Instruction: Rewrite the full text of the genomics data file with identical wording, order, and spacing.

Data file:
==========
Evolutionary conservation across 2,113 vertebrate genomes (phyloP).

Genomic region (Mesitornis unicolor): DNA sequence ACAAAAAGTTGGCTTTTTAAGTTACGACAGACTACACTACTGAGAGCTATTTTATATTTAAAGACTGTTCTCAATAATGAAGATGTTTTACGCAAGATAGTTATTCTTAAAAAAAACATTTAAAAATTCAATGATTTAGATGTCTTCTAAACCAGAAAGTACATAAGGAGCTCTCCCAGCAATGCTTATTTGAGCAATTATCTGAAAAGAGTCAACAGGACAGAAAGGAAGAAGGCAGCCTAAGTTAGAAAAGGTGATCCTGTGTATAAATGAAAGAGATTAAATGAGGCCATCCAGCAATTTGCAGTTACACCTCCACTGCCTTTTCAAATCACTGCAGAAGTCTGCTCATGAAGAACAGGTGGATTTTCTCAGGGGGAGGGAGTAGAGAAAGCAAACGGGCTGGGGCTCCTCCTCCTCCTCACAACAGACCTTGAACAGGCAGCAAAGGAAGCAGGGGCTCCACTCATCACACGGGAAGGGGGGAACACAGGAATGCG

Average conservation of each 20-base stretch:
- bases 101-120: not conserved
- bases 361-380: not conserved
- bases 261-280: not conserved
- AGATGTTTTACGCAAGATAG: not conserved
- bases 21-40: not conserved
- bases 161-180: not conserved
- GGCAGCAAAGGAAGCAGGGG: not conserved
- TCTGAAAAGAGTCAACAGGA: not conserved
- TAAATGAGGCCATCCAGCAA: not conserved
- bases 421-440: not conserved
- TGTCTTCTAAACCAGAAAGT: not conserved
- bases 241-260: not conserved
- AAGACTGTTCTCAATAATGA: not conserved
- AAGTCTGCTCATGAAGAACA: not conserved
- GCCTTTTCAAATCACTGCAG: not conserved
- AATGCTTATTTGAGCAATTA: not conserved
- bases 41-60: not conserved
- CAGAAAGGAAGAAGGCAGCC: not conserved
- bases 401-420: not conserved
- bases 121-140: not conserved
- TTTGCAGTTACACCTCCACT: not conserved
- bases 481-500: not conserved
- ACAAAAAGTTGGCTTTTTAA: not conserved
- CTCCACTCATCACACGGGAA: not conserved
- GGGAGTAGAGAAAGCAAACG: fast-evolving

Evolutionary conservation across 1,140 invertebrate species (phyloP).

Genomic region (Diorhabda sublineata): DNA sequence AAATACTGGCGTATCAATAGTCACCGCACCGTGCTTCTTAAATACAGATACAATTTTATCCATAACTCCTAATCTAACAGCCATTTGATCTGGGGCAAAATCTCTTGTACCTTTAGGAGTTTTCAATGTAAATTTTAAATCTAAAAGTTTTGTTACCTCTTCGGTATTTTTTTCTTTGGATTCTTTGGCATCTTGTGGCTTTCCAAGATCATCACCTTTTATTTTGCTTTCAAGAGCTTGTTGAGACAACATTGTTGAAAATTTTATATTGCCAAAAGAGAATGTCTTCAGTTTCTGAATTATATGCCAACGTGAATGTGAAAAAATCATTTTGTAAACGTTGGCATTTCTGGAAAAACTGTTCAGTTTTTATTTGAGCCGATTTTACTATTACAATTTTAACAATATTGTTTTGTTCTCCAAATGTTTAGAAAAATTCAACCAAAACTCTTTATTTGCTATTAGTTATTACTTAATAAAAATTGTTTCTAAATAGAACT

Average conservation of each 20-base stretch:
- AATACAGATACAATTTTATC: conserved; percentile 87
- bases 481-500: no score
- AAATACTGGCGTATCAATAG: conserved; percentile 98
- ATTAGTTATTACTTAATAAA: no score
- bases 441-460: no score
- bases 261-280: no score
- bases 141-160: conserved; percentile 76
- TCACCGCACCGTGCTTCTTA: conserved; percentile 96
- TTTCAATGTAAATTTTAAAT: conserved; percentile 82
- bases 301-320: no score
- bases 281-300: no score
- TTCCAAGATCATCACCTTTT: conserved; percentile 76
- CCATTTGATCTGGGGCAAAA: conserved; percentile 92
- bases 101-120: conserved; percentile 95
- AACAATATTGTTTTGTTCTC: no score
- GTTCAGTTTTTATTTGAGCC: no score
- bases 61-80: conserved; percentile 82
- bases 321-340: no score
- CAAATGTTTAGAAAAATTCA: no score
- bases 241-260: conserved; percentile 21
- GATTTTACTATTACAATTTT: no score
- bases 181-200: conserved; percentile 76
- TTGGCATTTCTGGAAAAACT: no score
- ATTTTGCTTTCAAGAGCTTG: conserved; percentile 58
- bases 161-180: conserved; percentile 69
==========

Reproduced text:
Evolutionary conservation across 2,113 vertebrate genomes (phyloP).

Genomic region (Mesitornis unicolor): DNA sequence ACAAAAAGTTGGCTTTTTAAGTTACGACAGACTACACTACTGAGAGCTATTTTATATTTAAAGACTGTTCTCAATAATGAAGATGTTTTACGCAAGATAGTTATTCTTAAAAAAAACATTTAAAAATTCAATGATTTAGATGTCTTCTAAACCAGAAAGTACATAAGGAGCTCTCCCAGCAATGCTTATTTGAGCAATTATCTGAAAAGAGTCAACAGGACAGAAAGGAAGAAGGCAGCCTAAGTTAGAAAAGGTGATCCTGTGTATAAATGAAAGAGATTAAATGAGGCCATCCAGCAATTTGCAGTTACACCTCCACTGCCTTTTCAAATCACTGCAGAAGTCTGCTCATGAAGAACAGGTGGATTTTCTCAGGGGGAGGGAGTAGAGAAAGCAAACGGGCTGGGGCTCCTCCTCCTCCTCACAACAGACCTTGAACAGGCAGCAAAGGAAGCAGGGGCTCCACTCATCACACGGGAAGGGGGGAACACAGGAATGCG

Average conservation of each 20-base stretch:
- bases 101-120: not conserved
- bases 361-380: not conserved
- bases 261-280: not conserved
- AGATGTTTTACGCAAGATAG: not conserved
- bases 21-40: not conserved
- bases 161-180: not conserved
- GGCAGCAAAGGAAGCAGGGG: not conserved
- TCTGAAAAGAGTCAACAGGA: not conserved
- TAAATGAGGCCATCCAGCAA: not conserved
- bases 421-440: not conserved
- TGTCTTCTAAACCAGAAAGT: not conserved
- bases 241-260: not conserved
- AAGACTGTTCTCAATAATGA: not conserved
- AAGTCTGCTCATGAAGAACA: not conserved
- GCCTTTTCAAATCACTGCAG: not conserved
- AATGCTTATTTGAGCAATTA: not conserved
- bases 41-60: not conserved
- CAGAAAGGAAGAAGGCAGCC: not conserved
- bases 401-420: not conserved
- bases 121-140: not conserved
- TTTGCAGTTACACCTCCACT: not conserved
- bases 481-500: not conserved
- ACAAAAAGTTGGCTTTTTAA: not conserved
- CTCCACTCATCACACGGGAA: not conserved
- GGGAGTAGAGAAAGCAAACG: fast-evolving

Evolutionary conservation across 1,140 invertebrate species (phyloP).

Genomic region (Diorhabda sublineata): DNA sequence AAATACTGGCGTATCAATAGTCACCGCACCGTGCTTCTTAAATACAGATACAATTTTATCCATAACTCCTAATCTAACAGCCATTTGATCTGGGGCAAAATCTCTTGTACCTTTAGGAGTTTTCAATGTAAATTTTAAATCTAAAAGTTTTGTTACCTCTTCGGTATTTTTTTCTTTGGATTCTTTGGCATCTTGTGGCTTTCCAAGATCATCACCTTTTATTTTGCTTTCAAGAGCTTGTTGAGACAACATTGTTGAAAATTTTATATTGCCAAAAGAGAATGTCTTCAGTTTCTGAATTATATGCCAACGTGAATGTGAAAAAATCATTTTGTAAACGTTGGCATTTCTGGAAAAACTGTTCAGTTTTTATTTGAGCCGATTTTACTATTACAATTTTAACAATATTGTTTTGTTCTCCAAATGTTTAGAAAAATTCAACCAAAACTCTTTATTTGCTATTAGTTATTACTTAATAAAAATTGTTTCTAAATAGAACT

Average conservation of each 20-base stretch:
- AATACAGATACAATTTTATC: conserved; percentile 87
- bases 481-500: no score
- AAATACTGGCGTATCAATAG: conserved; percentile 98
- ATTAGTTATTACTTAATAAA: no score
- bases 441-460: no score
- bases 261-280: no score
- bases 141-160: conserved; percentile 76
- TCACCGCACCGTGCTTCTTA: conserved; percentile 96
- TTTCAATGTAAATTTTAAAT: conserved; percentile 82
- bases 301-320: no score
- bases 281-300: no score
- TTCCAAGATCATCACCTTTT: conserved; percentile 76
- CCATTTGATCTGGGGCAAAA: conserved; percentile 92
- bases 101-120: conserved; percentile 95
- AACAATATTGTTTTGTTCTC: no score
- GTTCAGTTTTTATTTGAGCC: no score
- bases 61-80: conserved; percentile 82
- bases 321-340: no score
- CAAATGTTTAGAAAAATTCA: no score
- bases 241-260: conserved; percentile 21
- GATTTTACTATTACAATTTT: no score
- bases 181-200: conserved; percentile 76
- TTGGCATTTCTGGAAAAACT: no score
- ATTTTGCTTTCAAGAGCTTG: conserved; percentile 58
- bases 161-180: conserved; percentile 69